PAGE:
’. Ok so it might look messy when the toy box is tipped out, but rather than ranting and raving, I just walk into the kitchen and do something in there – now that didn’t get the reaction that James wanted, so perhaps he will try and do something a little bit more naughty like pour his drink on the floor, again, does it really matter, ok the carpet is a little bit wet, but soon dried with a cloth, again no reaction. James soon gets fed up with getting no reaction and goes and switches the kettle on (good behaviour) and gets praised for it. I have implemented some of the techniques mentioned in the book with excellent results. One of the main problems we had was James getting up in the middle of the night and getting into my bed – ok not the worst problem in the world, but then again he is a very fidgety sleeper and the bruises I received from his feet were not particularly nice!! After 5 nights of taking him back to his own bed, quietly and calmly, he now stays there ALL night long unless he has a bad dream of course. The result is a better rested much happier mummy!! So you see it isn’t all waffle, but good no nonsense easy to implement advice. Although I really do praise the book to the rooftops, I don’t always agree with some of the methods it suggests to calm and control behaviour. However it does give a good insight into some methods that can be used and you can adapt them, as we have done to a way that suits your ideals. The book also has useful appendices including ‘meaningful milestones’ what your child should be doing at what ages, recommended childhood immunisations, heights and weights for 1 – 4 year olds and some helpful names and addresses. So any stressed out parents/grandparents/aunts/uncles anyone who deals with children, rush over to Amazon or go to any good bookstore and order your copy now, priced at £9.99 it really is within everyone̵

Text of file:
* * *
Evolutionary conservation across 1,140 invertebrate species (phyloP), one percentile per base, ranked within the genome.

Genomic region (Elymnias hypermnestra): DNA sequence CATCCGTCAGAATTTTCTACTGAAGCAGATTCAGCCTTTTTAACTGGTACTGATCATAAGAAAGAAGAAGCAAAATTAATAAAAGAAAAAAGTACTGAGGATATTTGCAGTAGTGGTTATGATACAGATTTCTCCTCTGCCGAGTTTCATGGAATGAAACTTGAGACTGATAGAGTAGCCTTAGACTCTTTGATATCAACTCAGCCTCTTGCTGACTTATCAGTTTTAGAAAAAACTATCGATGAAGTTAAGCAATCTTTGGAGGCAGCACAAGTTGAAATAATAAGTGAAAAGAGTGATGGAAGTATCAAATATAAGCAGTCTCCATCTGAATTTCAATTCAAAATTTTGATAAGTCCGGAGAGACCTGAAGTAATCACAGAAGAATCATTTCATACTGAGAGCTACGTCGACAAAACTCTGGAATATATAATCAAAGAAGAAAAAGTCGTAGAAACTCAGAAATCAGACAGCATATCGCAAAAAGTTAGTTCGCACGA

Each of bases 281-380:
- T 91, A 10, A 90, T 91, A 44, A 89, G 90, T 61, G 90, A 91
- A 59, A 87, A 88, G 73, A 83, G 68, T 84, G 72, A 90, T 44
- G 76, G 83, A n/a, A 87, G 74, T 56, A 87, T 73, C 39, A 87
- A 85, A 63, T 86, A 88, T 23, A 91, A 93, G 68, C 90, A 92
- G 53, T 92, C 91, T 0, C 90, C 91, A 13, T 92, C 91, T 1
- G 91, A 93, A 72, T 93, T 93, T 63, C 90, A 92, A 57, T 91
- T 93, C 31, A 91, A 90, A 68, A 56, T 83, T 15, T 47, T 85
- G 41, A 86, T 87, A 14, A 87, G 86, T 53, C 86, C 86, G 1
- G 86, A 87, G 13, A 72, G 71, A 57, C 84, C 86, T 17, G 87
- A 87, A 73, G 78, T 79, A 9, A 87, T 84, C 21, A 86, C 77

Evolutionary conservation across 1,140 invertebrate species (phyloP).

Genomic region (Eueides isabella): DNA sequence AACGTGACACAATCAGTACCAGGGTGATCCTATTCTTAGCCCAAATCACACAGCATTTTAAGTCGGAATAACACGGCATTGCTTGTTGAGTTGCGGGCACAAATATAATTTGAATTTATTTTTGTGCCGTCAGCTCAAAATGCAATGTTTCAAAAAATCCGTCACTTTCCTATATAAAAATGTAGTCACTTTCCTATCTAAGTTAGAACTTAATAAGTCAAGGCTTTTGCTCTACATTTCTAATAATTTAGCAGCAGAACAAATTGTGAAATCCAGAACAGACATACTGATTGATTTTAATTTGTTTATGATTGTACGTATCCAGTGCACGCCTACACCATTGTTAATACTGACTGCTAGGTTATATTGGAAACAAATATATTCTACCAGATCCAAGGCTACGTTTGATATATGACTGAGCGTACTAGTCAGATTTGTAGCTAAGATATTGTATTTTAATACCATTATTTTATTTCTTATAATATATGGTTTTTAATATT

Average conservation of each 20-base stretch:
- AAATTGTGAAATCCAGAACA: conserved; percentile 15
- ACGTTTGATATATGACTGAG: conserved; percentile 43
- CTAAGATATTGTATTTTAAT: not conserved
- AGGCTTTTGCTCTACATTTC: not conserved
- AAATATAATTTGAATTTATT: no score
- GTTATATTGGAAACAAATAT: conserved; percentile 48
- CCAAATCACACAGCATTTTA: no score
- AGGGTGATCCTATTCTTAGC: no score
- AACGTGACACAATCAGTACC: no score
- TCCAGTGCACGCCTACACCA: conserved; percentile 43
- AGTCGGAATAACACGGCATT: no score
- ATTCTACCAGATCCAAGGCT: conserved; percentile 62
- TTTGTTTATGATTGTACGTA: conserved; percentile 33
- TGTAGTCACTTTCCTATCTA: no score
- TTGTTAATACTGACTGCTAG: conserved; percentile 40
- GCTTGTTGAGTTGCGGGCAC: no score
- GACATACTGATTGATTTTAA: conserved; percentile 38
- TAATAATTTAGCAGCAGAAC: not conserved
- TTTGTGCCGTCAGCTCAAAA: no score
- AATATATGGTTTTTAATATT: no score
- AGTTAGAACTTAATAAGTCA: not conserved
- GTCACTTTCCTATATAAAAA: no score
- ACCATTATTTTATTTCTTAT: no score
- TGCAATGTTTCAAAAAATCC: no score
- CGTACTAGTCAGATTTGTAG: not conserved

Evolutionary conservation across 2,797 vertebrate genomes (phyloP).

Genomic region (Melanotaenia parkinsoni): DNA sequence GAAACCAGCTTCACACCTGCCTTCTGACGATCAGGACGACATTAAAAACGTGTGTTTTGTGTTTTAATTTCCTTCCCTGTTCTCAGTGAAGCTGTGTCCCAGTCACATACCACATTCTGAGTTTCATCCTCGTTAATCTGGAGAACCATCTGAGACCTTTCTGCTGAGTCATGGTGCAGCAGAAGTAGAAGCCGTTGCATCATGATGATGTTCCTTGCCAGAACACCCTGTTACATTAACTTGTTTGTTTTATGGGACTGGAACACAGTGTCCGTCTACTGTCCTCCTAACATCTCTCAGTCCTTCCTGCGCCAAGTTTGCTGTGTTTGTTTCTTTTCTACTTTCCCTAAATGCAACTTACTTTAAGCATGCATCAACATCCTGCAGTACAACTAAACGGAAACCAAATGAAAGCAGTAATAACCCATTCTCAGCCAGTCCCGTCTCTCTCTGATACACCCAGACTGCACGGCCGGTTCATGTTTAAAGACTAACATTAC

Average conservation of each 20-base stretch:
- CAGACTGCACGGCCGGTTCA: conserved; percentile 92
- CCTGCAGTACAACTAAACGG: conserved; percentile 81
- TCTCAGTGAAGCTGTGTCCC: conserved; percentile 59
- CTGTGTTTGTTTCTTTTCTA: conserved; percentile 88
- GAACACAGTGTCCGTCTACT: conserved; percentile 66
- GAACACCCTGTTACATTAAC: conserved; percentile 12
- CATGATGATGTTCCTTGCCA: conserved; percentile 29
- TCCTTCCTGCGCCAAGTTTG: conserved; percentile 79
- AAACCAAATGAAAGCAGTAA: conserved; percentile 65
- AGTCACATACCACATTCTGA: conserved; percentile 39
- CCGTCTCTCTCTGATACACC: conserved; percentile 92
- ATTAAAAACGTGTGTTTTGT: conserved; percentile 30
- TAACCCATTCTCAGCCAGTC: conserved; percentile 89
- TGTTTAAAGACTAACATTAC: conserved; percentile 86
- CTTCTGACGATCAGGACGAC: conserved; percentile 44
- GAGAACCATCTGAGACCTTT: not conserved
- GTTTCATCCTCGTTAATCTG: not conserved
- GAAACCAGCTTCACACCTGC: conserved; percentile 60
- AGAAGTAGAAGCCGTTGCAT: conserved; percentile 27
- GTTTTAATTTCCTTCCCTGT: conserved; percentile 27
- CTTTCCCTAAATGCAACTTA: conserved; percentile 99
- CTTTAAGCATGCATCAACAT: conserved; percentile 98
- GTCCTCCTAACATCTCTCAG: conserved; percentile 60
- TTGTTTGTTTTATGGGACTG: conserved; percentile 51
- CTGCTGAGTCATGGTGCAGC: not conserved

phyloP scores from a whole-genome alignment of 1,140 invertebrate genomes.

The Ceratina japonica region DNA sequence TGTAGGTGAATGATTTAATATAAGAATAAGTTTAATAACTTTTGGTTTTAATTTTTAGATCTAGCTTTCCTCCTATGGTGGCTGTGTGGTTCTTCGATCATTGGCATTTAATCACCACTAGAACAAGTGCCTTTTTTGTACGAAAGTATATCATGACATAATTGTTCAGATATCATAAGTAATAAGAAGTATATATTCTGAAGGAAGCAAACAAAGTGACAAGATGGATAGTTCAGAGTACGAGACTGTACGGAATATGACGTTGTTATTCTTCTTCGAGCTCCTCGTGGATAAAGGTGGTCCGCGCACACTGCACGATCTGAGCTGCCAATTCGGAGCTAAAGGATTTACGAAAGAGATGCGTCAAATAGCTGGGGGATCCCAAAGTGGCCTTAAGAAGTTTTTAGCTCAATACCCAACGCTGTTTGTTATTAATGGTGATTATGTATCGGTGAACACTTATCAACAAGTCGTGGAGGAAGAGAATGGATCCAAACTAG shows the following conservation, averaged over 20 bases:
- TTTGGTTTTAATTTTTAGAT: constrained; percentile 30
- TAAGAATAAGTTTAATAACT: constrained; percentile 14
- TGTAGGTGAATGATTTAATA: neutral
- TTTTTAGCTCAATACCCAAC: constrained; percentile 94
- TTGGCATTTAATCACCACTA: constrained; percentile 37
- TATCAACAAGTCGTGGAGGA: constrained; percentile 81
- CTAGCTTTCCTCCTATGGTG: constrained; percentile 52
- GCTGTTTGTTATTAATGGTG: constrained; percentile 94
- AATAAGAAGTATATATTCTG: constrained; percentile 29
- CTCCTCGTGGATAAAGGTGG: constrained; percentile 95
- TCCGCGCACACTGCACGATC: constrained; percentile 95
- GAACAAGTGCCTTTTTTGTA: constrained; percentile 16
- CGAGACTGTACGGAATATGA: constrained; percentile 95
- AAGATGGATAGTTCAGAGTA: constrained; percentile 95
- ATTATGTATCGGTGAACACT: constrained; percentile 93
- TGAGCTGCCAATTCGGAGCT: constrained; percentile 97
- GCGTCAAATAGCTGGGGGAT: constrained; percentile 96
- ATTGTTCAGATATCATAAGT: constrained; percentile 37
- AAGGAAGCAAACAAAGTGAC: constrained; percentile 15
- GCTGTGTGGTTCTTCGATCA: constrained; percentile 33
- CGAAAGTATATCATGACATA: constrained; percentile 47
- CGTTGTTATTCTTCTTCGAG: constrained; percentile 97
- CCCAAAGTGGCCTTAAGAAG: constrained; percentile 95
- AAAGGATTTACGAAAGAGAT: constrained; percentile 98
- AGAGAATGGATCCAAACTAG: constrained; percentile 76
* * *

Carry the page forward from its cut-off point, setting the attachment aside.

7;s budget. It really is an awesome book that will change your attitude to your children. Even after all this time I still reach for it in moments of extreme stress, usually when I have had a bad day to give myself the extra boost I need to maintain the work we have put into helping make James who he is. The book is very easy to read and I found myself skipping to the relevant parts, for example tantrums, poor sleeping in a desperate bid to resolve everything in one go – please don’t do this, the book deserves to be read from start to finish in that order. It is such an easy book to read, and an enjoyable one at that, with many an amusing anecdote or case history to entertain as well as inform.

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                    21.09.2001 18:02